To celebrate wedding season, allow me to lecture you about things to avoid on your big day.
I’m a wedding and lifestyle photographer with past lives as wedding stylist, event manager and restaurant function manager. I’ve seen every type of wedding and elopement, and every success and cock up. Please feel free to be deeply offended by the following advice, but you can’t tell me it’s not true.
The photos to follow are no indication of these brides making such heinous mistakes. They're just eye candy.
Avoid Overcrowding the Getting Ready Space
Eight bridesmaids. Hair stylist. Makeup artist. Mother of the bride. Her best friend. Wedding coordinator and sidekick. Neighbour who wants to see your dress. Chick who didn’t quite make bridesmaid but gets to hang before the ceremony. Sisters. Nieces and nephews in Spiderman t-shirts. Photographer. Videographer. Dad wants to drop in. Oh, he’s bringing Aunty Flo. Can she have her hair pinned up while she’s here? You get the picture. Leave your getting ready space as a sanctuary for yourself and your bridesmaids for as long as you possibly can. If Mum and Dad are having a first look, plan it and time it with your photographer. Make sure everyone else has somewhere to go while it happens, and don’t pander to extra visitors. It’s chaotic and unnecessary and you’ll see them all later.
Feed Your Hungry Guests
Do not blow your floral budget and steal from the food budget. Do. Not. The worst thing you can possibly do is have hungry, drunk guests, particularly if alcohol is on consumption, because they will drink their pain away and it will end up costing you more anyway. Cater like… it’s a wedding. People won’t notice your $7k of peonies, $5k bespoke arbour, $2k shoes or French champagne tower if you starve them, because hunger is primal. It will be all they think about. If guests have to drive through Maccas after your wedding out of need instead of want, that’s a problem.
Fire Bridesmaids Without a Sense of Duty
If I had a dollar for every time I’ve had to adjust a bridal train for photos, hold a bouquet or request water and champagne for the bride, I’d have… like seventy-five bucks. At least. Bridesmaids – that’s your goddam job! Your primary responsibility is the bride and making sure her needs are put before yours. Don’t disappear on her or get drunker than her before 10pm. Make sure you know how her dress works (you will have to bustle it for the dance, learn how). Make sure she’s not thirsty or hungry or crying about something her racist work colleague said. Make sure her kids are happy with snacks and iPads. Too many times I see bridesmaids acting like it’s a regular party and they are regular guests. Not cool.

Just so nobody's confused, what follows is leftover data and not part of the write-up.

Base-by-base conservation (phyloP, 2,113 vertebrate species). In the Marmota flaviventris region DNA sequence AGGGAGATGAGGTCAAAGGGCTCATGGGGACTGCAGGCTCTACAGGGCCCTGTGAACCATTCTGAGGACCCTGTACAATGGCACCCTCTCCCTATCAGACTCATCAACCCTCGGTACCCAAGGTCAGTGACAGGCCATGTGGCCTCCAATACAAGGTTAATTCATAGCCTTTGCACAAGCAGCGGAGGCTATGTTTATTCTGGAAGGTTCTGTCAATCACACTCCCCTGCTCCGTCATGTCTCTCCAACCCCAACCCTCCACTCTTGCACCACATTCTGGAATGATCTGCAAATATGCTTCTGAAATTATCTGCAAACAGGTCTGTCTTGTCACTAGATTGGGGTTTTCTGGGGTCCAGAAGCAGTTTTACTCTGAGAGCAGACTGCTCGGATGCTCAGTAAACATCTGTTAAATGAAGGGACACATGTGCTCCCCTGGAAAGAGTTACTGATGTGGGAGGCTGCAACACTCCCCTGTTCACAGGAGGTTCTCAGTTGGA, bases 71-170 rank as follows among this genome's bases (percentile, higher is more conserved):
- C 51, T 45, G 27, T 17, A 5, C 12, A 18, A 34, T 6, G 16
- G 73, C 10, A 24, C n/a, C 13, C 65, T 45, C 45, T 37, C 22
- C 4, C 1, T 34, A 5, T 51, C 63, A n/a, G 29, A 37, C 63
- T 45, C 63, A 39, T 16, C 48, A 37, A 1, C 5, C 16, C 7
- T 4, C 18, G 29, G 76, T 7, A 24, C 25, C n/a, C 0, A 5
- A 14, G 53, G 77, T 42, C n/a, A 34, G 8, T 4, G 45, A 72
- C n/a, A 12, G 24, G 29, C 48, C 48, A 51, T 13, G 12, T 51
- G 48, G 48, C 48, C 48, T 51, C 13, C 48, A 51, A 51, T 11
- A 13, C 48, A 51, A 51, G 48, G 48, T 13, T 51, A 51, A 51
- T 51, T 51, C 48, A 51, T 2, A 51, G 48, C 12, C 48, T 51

Ban Amateur Photographers
I know that your cousin Jill has a drone and John’s brother’s Uncle’s Physiotherapist did a DSLR course last year, but you’ve hired a photographer (and possibly a second photographer) and that’s quite enough. It takes time to get in rhythm with the videographer and form a rapport with them, and once you’re in that synched zone, having old mate with his new Sony mirrorless step into the primary shooting spots is nothing less than infuriating. I have stepped on, elbowed and tripped over guests trying to shoot the first kiss or recessional. I ask politely once for them to lower their camera or move to the side, after that I just do my job and hope no one dies. Photographers walk backwards a lot. We need the space to reverse without causing injuries. A total camera and phone ban is ideal at the ceremony, and no one except the person you elect to pay should be doing anything except celebrating.
Similarly… Ban Wannabe Directors
This guy follows the bridal party around making suggestions for photos he thinks would be pretty. He has no concept of light, photography or aesthetics. He asks to have twelve photos with his own girlfriend. He arranges the groomsmen in cheesy shots with their sunglasses on. No one needs his help. He should go get a drink for us.
Leave Time To Party
A short speech is a good speech and it’s okay for people to silently chew while it happens. Main course service is fine to commence at one end of the room while entrée is being cleared at the other. Talk to your caterer about expediting the meal service so that dessert is wrapped up and digested by 9pm and everyone can hit the dancefloor. This is the best part of the day and sometimes it’s cut short to only an hour or so before the venue turns the lights on.
Realise Things Will Go Wrong
About three things. Sometimes four. One of them might be big, or seem big at the time but really the next day when you’re doing the post-mortem sitting by the resort pool in your robe and your wedding ring, it’s fairly insignificant. Know who your go-to people are. The MC and maid of honour, the best man, your dad. Have these people assigned to whatever problems arise and then put them out of your mind. Your cake might melt. Your cousin might get Covid. Your celebrant double booked. It happens. Short of a real catastrophe, none of these things have ever stopped a good wedding. So wipe your eyes, get delegating and go with it.
Taya Reid is a writer + photographer on Whadjuk Noongar Boodja